- Optum, the fast-growing and increasingly lucrative health services arm of UnitedHealth Group, has sued former executive David Smith to protect its trade secrets from being shared with Smith's new employer, the joint Amazon-Berkshire Hathaway-J.P. Morgan health venture.
- The new company, referred to as ABC in court documents, hired Smith away from Optum in December. The lawsuit filed Jan. 16 accuses ABC of hiring Smith as part of a larger plan to "lift Optum's model or, at the very least, to duplicate or develop similar products and services."
- Two other recent ABC hires were mentioned in Optum's lawsuit — product director Caitlin Fleming and former advisor Jack Stoddard. Optum alleges in its lawsuit that Smith helped his new employer make those hires.
The Amazon-Berkshire-JPM venture has companies across the industry on their toes, but Optum is the first to take concrete action to protect itself from what's otherwise been considered a potential market invasion.
The worry makes sense. Before ABC was announced last year, Optum was the new kid on the block. Since its creation within UnitedHealth in 2011 by combining data analytics, a PBM and physicians, the company has been on the up and up.
In 2017, Optum accounted for 44% of UnitedHealth Group's profits. Last year, Optum beat earnings expectations and surpassed $100 billion in revenue for the first time, with all three of its service arms showing continued positive growth. Optum, wrote Moody's Vice President Dean Ungar, "continues to demonstrate the promise of vertical integration as a way to diversify revenues and, ultimately, to lower the cost of healthcare."
Optum fears ABC will copy-paste its model, backed by big Wall Street dollars and fueled by proprietary information the executive allegedly shared.
Little is known about how the joint venture plans to tackle its stated mission of lowering employee healthcare costs. Just this week, CEO Atul Gawande canceled a planned keynote speech at next month's HIMSS conference. Gawande was tight-lipped about his new role at the America's Health Insurance Plans annual conference in June. He said only that he felt "incredibly lucky" to "get 1 million new patients and they will be people from across the country."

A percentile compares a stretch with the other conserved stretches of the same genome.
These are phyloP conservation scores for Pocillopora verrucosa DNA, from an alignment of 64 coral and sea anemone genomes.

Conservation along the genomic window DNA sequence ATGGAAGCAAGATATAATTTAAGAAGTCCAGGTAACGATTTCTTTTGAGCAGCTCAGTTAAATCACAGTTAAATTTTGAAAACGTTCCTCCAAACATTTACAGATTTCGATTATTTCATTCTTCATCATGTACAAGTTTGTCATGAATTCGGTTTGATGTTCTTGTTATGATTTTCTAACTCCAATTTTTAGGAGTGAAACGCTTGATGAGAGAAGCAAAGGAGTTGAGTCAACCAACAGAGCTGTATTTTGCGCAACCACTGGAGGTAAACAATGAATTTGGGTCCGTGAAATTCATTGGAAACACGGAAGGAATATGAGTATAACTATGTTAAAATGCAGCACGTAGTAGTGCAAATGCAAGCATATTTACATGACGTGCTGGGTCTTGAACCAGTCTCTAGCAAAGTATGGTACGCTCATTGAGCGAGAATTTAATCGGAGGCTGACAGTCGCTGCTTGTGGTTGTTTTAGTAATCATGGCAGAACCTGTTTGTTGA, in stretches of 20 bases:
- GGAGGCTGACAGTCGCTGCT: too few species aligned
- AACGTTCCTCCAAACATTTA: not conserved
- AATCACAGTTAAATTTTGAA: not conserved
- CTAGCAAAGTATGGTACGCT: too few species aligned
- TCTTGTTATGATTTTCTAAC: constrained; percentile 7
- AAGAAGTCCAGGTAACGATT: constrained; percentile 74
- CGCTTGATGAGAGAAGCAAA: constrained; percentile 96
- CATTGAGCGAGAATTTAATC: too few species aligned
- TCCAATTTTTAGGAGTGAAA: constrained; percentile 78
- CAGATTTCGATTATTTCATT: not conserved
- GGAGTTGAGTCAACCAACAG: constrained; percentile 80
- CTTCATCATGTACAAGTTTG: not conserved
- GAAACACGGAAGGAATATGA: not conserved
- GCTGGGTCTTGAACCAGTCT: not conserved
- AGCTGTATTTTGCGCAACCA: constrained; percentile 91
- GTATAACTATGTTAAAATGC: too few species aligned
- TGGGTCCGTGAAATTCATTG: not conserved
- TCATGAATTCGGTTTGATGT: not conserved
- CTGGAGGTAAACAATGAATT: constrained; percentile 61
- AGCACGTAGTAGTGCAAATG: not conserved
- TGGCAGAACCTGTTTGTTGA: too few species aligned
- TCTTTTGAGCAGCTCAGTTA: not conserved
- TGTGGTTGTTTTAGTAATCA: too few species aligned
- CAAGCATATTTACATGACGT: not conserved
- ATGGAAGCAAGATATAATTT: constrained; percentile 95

In its lawsuit, Optum argues Smith was hired and tasked specifically with stealing information. The company alleges he printed a company document marked "Confidential" on the same day he printed his resume and spoke with ABC, that he sought out confidential information from other employees that was unrelated to his job, and, on the day he resigned, acquired information regarding Optum's product portfolio performance, new product
development and product job family and assessment plan.
"Moreover, to date, Smith and ABC have been unable or unwilling to provide any substantive insight as to what Smith will be doing in his new role for ABC," the lawsuit reads. "In the absence of any such clarity, Optum can only conclude that Smith’s role as 'Director of Product Strategy and Research' at ABC will be broad and substantially similar to his former role at Optum and, importantly, implicate Optum's trade secrets."
A hearing is scheduled in Boston on Jan. 29.